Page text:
(4) Actual possession as notice of Title: Explanation II of Section 3 provides that, “any person acquiring any immovable property or any share or interest in such property shall be deemed to have notice of the title, if any, of any person who is for the time being in actual possession thereof. “Thus in order to operate as constructive notice, possession must be actual, i.e., de facto possession. It amounts to notice of title in another, e.g., A leased a house and garden to B who takes possession of the properties. A then sells the said properties to C. C is deemed to have constructive notice of B’s rights over these properties, i.e., C cannot plead that he had no knowledge (notice) of the fact of B’s possession on the properties [Deniels v. Davison, (1809) 16 Ves 240].

Imputed notice

Explanation III to Section 3 provides that, “A person shall be deemed to have had notice of any fact if his agent acquires notice thereof whilst acting on his behalf  in the course of business to Which that fact is material:

Provided that, if the agent fraudulently conceals the fact, the principal shall not be charged with notice thereof as against any person who was a party to or otherwise cognizant of the fraud”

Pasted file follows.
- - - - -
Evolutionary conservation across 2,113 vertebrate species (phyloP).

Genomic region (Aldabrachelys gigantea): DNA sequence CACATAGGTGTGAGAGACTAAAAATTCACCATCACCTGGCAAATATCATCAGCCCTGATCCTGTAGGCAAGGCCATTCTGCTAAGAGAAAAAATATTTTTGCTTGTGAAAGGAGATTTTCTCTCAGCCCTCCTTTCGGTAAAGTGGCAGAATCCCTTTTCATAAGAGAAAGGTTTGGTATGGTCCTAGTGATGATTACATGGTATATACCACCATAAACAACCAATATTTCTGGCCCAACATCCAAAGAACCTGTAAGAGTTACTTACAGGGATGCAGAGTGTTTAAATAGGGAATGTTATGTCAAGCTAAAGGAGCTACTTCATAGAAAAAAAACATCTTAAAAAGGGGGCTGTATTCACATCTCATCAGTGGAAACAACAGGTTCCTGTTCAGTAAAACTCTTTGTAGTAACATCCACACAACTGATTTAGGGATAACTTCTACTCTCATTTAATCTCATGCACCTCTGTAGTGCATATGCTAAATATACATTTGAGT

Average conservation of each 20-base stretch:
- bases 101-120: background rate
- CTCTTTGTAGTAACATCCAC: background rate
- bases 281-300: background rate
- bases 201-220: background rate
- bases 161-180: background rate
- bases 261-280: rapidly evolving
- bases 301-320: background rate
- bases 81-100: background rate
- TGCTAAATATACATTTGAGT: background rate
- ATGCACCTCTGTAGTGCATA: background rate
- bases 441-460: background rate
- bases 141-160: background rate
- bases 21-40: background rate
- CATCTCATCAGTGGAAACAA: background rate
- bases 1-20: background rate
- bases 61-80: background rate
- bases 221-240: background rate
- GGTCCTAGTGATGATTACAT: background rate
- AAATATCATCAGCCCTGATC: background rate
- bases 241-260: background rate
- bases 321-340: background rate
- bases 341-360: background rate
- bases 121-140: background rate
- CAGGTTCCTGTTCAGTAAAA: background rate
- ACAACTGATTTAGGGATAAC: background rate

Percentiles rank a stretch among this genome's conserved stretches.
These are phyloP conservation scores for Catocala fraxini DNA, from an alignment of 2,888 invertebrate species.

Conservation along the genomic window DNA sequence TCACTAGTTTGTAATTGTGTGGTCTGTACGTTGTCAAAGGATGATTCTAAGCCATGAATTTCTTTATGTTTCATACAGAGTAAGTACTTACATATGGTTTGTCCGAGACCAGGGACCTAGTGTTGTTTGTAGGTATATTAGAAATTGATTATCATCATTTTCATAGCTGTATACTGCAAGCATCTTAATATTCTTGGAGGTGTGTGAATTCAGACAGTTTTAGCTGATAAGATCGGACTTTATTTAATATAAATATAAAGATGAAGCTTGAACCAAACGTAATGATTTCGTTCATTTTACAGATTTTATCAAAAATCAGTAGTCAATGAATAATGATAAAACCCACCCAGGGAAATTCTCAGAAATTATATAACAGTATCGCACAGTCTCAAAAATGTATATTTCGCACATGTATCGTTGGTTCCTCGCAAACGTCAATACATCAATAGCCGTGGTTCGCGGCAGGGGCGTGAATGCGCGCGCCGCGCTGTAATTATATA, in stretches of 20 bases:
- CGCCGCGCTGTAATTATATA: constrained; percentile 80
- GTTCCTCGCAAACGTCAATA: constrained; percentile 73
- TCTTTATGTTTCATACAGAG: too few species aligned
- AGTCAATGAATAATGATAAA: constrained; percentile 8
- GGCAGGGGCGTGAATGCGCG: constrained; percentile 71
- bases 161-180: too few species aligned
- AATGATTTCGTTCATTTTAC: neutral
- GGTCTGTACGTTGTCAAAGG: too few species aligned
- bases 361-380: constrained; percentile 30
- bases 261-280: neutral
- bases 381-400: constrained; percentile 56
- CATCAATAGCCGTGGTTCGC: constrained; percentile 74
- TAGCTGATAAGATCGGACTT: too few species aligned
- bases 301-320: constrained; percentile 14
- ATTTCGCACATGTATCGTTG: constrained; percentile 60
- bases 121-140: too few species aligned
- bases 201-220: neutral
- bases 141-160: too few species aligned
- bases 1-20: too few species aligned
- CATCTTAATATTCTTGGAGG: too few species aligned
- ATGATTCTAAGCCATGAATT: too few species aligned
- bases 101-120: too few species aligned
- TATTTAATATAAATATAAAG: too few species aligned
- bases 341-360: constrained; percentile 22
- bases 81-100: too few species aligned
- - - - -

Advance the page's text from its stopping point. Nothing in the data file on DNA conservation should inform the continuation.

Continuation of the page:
This is based on the maxim Qui facit per alium facit per se, i.e., he who does by another, does by himself. In Mohori Bibee v. D. Gliosh, (1903) 30 Cal 539, held that although the principle was absent from Calcutta and did not take part in the transaction personally, his agent in Calcutta  stood in his place for the purposes of the transaction and the acts and knowledge of the latter were the acts and knowledge of the principal.

Actionable Claim

Section 3 of the Transfer of Property Act, 1882 defines actionable claim as, “it means a claim Actionable Claim to any debt, another then a debt secured by mortgage of immovable property or by hypothecation or pledge of movable property or to any beneficial interest in movable property ,  not in the possession, either actual or constructive, of the claimant, which the civil courts recognise as affording grounds for relief, whether such debt or beneficial interest be existent, accruing, conditional or contingent.”

Thus according to Section 3, actionable claim means—

  • a claim to unsecured debt, or
  • a claim to beneficial interest in movable property not in possession of the claimant.

Debt: A debt is an obligation to pay a liquidated sum of money. The amount of money must be certain, otherwise it is not debt. For an actionable claim, a debt must be unsecured debt, for secured debts are excluded from the definition of actionable claim, e.g., A owes Rs. 10.00 to B. B’s claim is an actionable claim.

Debits secured by a mortgage of immovable property or by a pledge of movable property are excluded from the definition of actionable claim, because they are secured debt.